[From Wisdom for the Ages: A Season with Ecclesiastes available as a kindle or soft cover book
Do you have a WISE ELDER in your life? There’s no better means to discover and cultivate your inner wisdom.
Ecclesiastes has long served as a surrogate WISE ELDER for me. But I had a flesh and blood WISE ELDER who entered my life as I began a ministerial career in my early thirties. He was a member of my little congregation in Youngstown, Ohio. He appeared when my psyche, in its journey of individuation, was ready to progress toward its next stage.
Dick Shook reminded me of the actor, Frank Morgan, who played the Wizard of Oz in the classic movie. A seventyish man, with a gray mustache and receding hairline, silver hair combed straight back, Dick generally dressed in dress slacks, cardigan sweater, and tie. He always seemed at ease with self and others. His wife Pat, slim and graceful, was a good match. Their home, a snug Northside cottage with a fireplace, had simple, good furnishings, a brick fireplace that burned aromatic hard wood, and unique nick knacks. The mantle had an array of Dick’s childhood iron toys and miniature steam engines. When he fired them up, they putt-a-putted and emitted little bursts of steam. Dick was happy, his dark eyes shiny like coal.
Dick had worked as a salesman and designer for General Fireproofing, a once famous Youngstown manufacturer of steel office desks and aluminum office chairs. Half a century later these pieces have become collectible, desirable representatives of a golden age of industrial America. By the time I came to Youngstown, however, General Fireproofing had gone out of business.
For a few of years my wife Ellie and I spent a couple of hours every week at the Shooks, while our daughter took piano lessons from their next door neighbor. Dick knew how to mix cocktails. At the beginnings of our visits, he exited into the kitchen and in a few minutes returned with a tray of four glistening drinks. His servings were generous, always a double shot for me. After two glasses of bourbon on the rocks, everything settled into a warm golden glow. Dick’s warm and friendly eyes took on an extra twinkle. The Port Salut cheese that Pat served on a plate with a mound of stone ground Canadian crackers became extra tangy-rich.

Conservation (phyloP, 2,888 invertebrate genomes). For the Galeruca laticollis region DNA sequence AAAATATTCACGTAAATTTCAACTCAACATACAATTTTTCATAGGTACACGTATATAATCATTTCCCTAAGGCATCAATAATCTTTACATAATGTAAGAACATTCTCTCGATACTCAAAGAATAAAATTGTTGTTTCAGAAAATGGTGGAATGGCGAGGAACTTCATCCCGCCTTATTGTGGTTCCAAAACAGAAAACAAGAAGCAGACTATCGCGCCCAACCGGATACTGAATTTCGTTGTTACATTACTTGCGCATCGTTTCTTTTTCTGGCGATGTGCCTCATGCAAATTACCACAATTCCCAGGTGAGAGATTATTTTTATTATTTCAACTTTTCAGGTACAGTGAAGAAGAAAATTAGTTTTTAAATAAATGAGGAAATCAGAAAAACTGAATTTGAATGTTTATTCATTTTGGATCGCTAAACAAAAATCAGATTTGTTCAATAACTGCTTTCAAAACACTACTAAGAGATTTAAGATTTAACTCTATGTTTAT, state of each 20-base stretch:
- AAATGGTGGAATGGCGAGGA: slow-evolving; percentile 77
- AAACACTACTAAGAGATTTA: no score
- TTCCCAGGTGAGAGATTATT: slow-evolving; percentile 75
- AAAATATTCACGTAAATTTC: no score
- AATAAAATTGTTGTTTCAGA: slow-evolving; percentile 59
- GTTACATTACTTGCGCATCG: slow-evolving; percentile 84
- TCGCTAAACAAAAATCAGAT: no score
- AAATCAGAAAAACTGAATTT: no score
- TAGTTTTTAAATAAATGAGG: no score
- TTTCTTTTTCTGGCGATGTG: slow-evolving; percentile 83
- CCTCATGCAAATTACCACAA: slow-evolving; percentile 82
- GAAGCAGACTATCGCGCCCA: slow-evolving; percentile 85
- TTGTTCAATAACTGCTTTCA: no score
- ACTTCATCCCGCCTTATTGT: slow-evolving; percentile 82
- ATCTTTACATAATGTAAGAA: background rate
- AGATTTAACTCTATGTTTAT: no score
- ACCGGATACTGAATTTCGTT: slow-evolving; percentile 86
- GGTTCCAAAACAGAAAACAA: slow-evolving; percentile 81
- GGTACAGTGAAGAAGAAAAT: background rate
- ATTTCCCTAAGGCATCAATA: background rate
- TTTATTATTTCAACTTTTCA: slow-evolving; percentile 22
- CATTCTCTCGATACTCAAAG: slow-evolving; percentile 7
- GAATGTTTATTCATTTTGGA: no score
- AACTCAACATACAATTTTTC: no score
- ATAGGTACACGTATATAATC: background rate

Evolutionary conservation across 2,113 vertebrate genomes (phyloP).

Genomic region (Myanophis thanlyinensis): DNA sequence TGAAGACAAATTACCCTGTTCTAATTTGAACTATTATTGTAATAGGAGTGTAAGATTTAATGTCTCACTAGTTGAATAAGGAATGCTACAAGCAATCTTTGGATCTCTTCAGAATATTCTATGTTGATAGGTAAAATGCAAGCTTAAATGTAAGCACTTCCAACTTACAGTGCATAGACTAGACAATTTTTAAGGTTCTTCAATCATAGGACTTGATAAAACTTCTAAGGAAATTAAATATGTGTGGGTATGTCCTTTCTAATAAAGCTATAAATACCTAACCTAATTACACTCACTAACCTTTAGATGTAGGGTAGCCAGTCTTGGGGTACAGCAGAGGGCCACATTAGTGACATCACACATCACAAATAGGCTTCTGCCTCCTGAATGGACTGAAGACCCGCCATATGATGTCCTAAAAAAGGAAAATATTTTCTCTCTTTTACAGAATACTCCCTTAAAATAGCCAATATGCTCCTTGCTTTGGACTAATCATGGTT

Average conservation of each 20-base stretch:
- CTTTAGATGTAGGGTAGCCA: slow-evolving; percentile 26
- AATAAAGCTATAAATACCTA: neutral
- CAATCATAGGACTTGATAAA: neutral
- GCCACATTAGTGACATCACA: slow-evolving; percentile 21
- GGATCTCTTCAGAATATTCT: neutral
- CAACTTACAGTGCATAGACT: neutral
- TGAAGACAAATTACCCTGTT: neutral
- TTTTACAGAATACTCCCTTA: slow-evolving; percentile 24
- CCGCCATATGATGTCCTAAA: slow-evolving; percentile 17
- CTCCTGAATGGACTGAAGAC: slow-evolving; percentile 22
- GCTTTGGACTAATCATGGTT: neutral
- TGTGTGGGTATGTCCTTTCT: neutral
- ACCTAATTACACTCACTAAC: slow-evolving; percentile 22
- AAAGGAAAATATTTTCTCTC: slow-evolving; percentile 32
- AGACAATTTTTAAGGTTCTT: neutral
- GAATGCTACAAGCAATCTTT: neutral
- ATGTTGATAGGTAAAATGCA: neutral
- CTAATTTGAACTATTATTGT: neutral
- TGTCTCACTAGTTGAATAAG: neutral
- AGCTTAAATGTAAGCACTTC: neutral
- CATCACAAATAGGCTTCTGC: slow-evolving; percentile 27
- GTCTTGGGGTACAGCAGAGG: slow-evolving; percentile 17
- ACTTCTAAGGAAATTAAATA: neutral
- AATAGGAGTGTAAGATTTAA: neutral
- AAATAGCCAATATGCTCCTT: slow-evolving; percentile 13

On those mellow afternoons, little twilight eternities, we had easy and wonderful conversations about words and language, books, world events, Youngstown lore, and the unexpected. Once, the subject of dirigibles popped up. “Come with me,” Dick said. “I’m going to show you something in the garage.” Up in the rafters above his car was the frame of a pewter-hued metal chair. He lifted it down and said, “Here,” presenting it to me.
I nearly dropped it, because I’d expected it to have a certain heft. However, it was as light as a feather. “It’s from a dirigible. It’s made of magnesium.” Dick then explained how he’d acquired it, telling yet another of his signature stories of being at the right place at the right time.
As a child, he sat at the family dinner table while they entertained all three hundred pounds of William Howard Taft. While attending respective Cleveland colleges during Prohibition, Dick and Pat, when they dated, had rubbed elbows with notorious mobsters in speakeasies. At the 1933 Century of Progress in Chicago, Dick had watched Sally Rand’s beguiling fan dance. I ceased to be amazed, but was always interested, when a topic of our conversation led to yet another of Dick’s fascinating first hand tales.
The domestic tranquility of their home, the comfortable affections of their marriage, their unpretentious good taste and septuagarian handsomeness, their treasure of memories of people and places, their continuing pleasures in continuing pursuits struck me as how I would like my life to be when I was seventy.
Dick taught me about death, too. Cancer claimed him toward the end of my Youngstown sojourn. He dealt with dying with considerable dignity. He breathed his final breath in the home he’d crafted and loved. I sat with Pat in the familiar living room, as Dick’s body in a blue, zippered bag was carried out of the house, into the ambulance. I gave his eulogy and wrote a poem of remembrance for him.
Dick provided a worthy example for me on how to truly live an ordinary life to its fullest, in whatever time and place I might find myself. He offered an example which I appreciated then and used as a guide thereafter.
Ecclesiastes’ wisdom, the WISE ELDER example of the Narrator, isn’t as intimate and warm as a living mentor, such as Dick Shook was for me. But on an intellectual level it works. At least it has worked and continues to work for me.
In our youth and when we begin to grow our psyche, we need WISE ELDERS to stimulate what we already have within us. In literary and intellectual ways , Ecclesiastes serves this universal purpose.